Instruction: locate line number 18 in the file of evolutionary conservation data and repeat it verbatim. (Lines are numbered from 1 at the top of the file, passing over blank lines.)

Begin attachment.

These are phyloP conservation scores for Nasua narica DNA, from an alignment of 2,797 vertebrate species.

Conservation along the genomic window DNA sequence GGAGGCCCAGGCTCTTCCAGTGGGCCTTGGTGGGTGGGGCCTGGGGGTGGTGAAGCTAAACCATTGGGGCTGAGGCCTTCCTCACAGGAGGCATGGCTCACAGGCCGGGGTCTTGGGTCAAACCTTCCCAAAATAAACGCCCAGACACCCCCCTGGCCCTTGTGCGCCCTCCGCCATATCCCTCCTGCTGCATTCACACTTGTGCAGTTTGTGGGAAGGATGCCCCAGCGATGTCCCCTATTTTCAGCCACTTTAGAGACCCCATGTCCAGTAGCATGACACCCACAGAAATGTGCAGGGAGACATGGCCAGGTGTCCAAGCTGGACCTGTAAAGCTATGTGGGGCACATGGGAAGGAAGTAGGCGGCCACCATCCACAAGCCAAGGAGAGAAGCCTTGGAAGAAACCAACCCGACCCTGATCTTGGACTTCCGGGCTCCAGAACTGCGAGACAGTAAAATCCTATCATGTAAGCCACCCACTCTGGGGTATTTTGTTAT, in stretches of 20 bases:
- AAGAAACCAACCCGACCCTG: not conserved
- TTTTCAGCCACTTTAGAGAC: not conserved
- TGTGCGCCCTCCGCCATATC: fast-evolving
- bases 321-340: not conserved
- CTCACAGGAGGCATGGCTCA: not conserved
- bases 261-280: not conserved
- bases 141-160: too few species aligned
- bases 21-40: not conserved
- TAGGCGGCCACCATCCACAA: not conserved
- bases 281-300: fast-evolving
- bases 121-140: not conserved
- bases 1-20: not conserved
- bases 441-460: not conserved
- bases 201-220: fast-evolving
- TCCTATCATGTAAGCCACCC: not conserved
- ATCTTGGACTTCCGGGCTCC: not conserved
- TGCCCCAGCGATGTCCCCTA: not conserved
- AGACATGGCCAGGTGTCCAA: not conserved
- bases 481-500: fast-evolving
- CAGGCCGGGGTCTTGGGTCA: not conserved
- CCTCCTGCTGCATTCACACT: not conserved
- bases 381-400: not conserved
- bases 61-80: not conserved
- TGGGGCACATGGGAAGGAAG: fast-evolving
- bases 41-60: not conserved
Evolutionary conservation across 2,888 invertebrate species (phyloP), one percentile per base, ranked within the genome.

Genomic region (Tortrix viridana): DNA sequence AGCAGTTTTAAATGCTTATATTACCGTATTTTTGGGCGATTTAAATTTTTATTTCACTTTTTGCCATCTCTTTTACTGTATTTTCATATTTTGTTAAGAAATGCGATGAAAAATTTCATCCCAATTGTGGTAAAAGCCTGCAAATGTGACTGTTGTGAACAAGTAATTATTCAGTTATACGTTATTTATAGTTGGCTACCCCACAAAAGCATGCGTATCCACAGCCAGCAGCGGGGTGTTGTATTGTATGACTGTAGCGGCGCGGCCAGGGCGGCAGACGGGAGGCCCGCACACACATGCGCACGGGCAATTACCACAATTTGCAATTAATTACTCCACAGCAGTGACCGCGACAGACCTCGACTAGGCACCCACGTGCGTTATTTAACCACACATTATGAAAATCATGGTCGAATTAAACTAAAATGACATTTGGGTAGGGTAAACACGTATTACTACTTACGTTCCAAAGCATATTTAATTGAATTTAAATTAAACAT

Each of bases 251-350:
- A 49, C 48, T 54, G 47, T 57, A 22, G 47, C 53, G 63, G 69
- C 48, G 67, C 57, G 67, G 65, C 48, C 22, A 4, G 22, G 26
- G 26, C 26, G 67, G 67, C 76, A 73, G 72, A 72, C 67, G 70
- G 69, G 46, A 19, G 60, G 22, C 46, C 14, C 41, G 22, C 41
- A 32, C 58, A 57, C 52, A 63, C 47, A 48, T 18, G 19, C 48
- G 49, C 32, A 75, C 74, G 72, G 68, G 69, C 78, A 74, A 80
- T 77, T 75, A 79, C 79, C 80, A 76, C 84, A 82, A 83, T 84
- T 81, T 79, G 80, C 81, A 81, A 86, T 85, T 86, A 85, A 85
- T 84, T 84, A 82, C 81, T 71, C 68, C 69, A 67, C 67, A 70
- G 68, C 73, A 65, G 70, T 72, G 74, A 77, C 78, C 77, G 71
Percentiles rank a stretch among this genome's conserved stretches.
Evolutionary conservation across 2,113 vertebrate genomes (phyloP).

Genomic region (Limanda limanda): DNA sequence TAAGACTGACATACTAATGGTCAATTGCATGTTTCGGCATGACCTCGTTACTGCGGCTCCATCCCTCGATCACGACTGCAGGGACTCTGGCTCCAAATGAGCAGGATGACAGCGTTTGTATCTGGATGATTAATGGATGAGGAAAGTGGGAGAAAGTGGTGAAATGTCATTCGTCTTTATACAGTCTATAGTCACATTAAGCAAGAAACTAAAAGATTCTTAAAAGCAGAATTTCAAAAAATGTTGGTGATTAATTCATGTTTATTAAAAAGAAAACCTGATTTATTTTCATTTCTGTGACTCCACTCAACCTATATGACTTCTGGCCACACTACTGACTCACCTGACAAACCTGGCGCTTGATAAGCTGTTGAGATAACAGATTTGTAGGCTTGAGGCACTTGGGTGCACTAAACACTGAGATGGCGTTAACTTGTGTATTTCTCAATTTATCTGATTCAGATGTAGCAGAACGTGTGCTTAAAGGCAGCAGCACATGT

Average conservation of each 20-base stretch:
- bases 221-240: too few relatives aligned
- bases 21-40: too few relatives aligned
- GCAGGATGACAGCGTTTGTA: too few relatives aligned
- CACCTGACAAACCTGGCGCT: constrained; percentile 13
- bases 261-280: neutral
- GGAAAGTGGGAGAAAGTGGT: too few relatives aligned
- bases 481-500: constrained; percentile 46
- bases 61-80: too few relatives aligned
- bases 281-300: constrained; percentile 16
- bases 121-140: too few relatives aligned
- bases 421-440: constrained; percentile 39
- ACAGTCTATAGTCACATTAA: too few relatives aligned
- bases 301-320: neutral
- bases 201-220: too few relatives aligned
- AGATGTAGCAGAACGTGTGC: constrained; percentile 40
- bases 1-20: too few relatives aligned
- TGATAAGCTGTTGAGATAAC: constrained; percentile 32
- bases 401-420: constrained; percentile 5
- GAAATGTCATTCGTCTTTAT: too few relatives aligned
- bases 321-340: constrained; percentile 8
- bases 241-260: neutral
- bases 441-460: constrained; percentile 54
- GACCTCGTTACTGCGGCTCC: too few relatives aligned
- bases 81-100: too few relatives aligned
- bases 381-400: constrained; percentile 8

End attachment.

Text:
- ATCTTGGACTTCCGGGCTCC: not conserved